Dave…nostalgia is certainly not what it used to be. Having grown up in the rust belt, which for the most part never made a transition from a blue collar, highly unionized manufacturing economy to a high tech/service/professional/tourism economy, the rust belt is now stagnant, aging, and in decline. The best and brightest and most educated young adults from those places are moving to places like Portland precisely because of the investments made in bike lanes, parks, natural area conservation, transit, and urban renewal. In 1985 Portland was an economic basket case, on the same downward trajectory as Pittsburg or Cleveland. That is your model for our future?

    Fuggiddaboudditt.

    One of the few rust belt cities that made a transition to a new economy is Chicago, my kinda (home) town, which is competing with Portland for the title of the “greenest” city in the United States. Yes…micro brews are associated with liberal snobs. But so what? They are way better beer, and while more expensive you don’t have to drink nearly as much (heading to the can between every can) as the watery garbage that was Blitz (or Hamms, Schlitz, Bud, Pabst, etc.). They also provide a lot of local employment at decent wages. How many people does Blitz employ these days? And they boost tourism. Who the hell would fly to Portland from Amsterdam or Frankfurt to sample our Blitz?

    Why argue with succes? If the last 20 years shows anything it is that forward thinking, build and rebuild mayors are exactly what is needed to maintain forward progress. Yes….civic projects cost money, but they result in a long lasting legacy that people can use and enjoy. Penny-wise, pound foolish conservatism will get you nothing but decline.

    Red Skelton is reported to have once said about Portland, “Nice city. I wonder if they will ever finish it?”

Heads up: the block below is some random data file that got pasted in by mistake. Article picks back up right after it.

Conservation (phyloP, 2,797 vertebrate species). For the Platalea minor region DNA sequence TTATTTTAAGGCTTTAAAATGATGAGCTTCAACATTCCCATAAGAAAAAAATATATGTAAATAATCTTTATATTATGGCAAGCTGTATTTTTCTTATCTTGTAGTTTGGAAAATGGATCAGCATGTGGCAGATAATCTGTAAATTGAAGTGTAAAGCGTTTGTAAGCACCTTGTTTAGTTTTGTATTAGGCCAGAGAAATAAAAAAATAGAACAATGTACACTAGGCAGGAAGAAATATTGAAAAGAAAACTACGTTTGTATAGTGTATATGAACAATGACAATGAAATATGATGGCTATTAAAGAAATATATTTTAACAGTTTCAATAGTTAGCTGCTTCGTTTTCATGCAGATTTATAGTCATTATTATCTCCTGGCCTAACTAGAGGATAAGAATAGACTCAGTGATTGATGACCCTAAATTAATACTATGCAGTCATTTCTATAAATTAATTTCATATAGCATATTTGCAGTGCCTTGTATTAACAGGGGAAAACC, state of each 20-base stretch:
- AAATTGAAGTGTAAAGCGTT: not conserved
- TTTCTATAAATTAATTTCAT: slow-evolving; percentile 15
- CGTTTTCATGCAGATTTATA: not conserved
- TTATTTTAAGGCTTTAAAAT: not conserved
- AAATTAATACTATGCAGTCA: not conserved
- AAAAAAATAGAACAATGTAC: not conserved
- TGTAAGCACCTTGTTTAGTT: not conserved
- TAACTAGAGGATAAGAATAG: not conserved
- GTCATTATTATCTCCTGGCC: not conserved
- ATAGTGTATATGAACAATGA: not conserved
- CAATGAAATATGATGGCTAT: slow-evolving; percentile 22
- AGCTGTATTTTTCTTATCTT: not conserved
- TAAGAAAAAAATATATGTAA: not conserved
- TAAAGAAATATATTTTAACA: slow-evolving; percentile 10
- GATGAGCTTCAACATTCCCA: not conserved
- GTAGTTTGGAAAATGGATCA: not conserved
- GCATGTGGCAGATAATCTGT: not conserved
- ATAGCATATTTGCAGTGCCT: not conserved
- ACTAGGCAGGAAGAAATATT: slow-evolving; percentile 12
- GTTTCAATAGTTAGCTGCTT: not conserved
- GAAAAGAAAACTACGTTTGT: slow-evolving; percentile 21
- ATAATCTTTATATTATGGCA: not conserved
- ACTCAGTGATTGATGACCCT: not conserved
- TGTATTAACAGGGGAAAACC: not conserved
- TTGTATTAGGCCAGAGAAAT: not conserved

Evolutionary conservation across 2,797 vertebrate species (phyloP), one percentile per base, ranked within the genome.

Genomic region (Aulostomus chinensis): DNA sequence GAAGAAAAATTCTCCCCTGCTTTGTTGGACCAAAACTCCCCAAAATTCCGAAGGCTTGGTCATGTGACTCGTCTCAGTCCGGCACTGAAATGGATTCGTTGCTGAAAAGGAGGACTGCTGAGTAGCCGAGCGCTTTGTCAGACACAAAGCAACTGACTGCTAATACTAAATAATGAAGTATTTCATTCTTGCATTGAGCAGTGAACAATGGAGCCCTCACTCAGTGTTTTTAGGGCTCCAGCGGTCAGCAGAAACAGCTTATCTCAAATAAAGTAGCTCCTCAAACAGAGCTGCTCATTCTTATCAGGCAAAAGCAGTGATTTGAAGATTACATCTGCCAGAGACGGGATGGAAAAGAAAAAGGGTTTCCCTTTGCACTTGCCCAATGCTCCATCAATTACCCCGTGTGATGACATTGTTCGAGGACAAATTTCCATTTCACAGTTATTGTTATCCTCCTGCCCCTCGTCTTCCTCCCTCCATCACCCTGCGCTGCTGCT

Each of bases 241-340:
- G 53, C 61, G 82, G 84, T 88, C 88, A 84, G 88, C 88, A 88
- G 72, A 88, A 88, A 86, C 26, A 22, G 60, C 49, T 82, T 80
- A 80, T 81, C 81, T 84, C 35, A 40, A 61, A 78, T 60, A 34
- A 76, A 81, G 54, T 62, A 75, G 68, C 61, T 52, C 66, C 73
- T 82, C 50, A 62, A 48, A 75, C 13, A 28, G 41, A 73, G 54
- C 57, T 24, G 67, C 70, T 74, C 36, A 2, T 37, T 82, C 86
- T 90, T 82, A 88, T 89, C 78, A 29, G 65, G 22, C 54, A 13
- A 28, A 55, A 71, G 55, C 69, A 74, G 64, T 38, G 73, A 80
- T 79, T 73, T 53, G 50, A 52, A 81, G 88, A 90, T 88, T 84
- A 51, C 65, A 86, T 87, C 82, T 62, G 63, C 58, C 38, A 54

Hopefully not.

    • Dave Lister

      Dean,

      I guess we will have to just disagree on this one. The city has lost thirty thousand jobs in the last decade. Sam Adams himself says 21% of portland residents are living below the federal poverty line. Building an economy on tourism means the job opportunities are mostly minimum wage hospitality industry jobs. Adams touts our small business economy, but doesn’t grasp that we need the payrolls of large employers to fuel that small business economy.

      You say “why argue with success”.

      With a high school dropout rate of 23% (again, Per Sam Adams) and the poverty rate I mentioned above I guess your definition of success is not the same as mine.

      • eagle eye

        It’s too bad Portland can’t have the “new Portland” and do what it takes to have a decent economy too. Boston seems to have done it, Chicago to a large extent too as dean says (though Chicago will always be Chicago, I hope).

    • eagle eye

      “while more expensive you don’t have to drink nearly as much (heading to the can between every can) as the watery garbage that was Blitz (or Hamms, Schlitz, Bud, Pabst, etc.).”

      A deep misunderstanding here, extremely important to clear this up. Those watery beers are not necessarily lower in alcohol. Pabst is 5.0% alcohol by volume. (Another important distinction: % alcohol by volume is not % alcohol by weight. 5% by volume is about 4% by weight. So 12 oz. of 5% beer contains about .5 oz. of absolute ethanol.

      The microbrews are not necessarily higher in alchohol. Many of the McMennamin’s brews are under 5.0% by volume. Most are not much higher. Something like Deschutes Obsidian Stout, one of their more alcoholic beers is 6.2% by volume. Read it on the bottle. Or take Guinness draft (not the high-alcohol special export version, but the regular draft). It is right around 4.0% by volume i.e. less alcoholic than most “regular” American brews like Pabst or Bud.

      • Dave Lister

        Great explanation. Precisely why I switched to Scotch.

        • eagle eye

          Ah the truth comes out, you learned to like high-octane! So much for the Blitz/Bo nostalgia!

          • Dave Lister

            Well, if Blitz were still around (or Bo) I would buy it. It would make a good chaser.

    • CRAWDUDE

      Dean, I guess every region has it bad beer brands. Back in Minnesota we had, gag, Grain Belt. I know you had to have experieced that, lol!

      A cheap Pabst beer known as ” Red, White and Blue” and the socially unacceptable Blatz. A friends dad drank that cuz he knew even we wouldn’t sink that low and steal it out of their fridge,lol!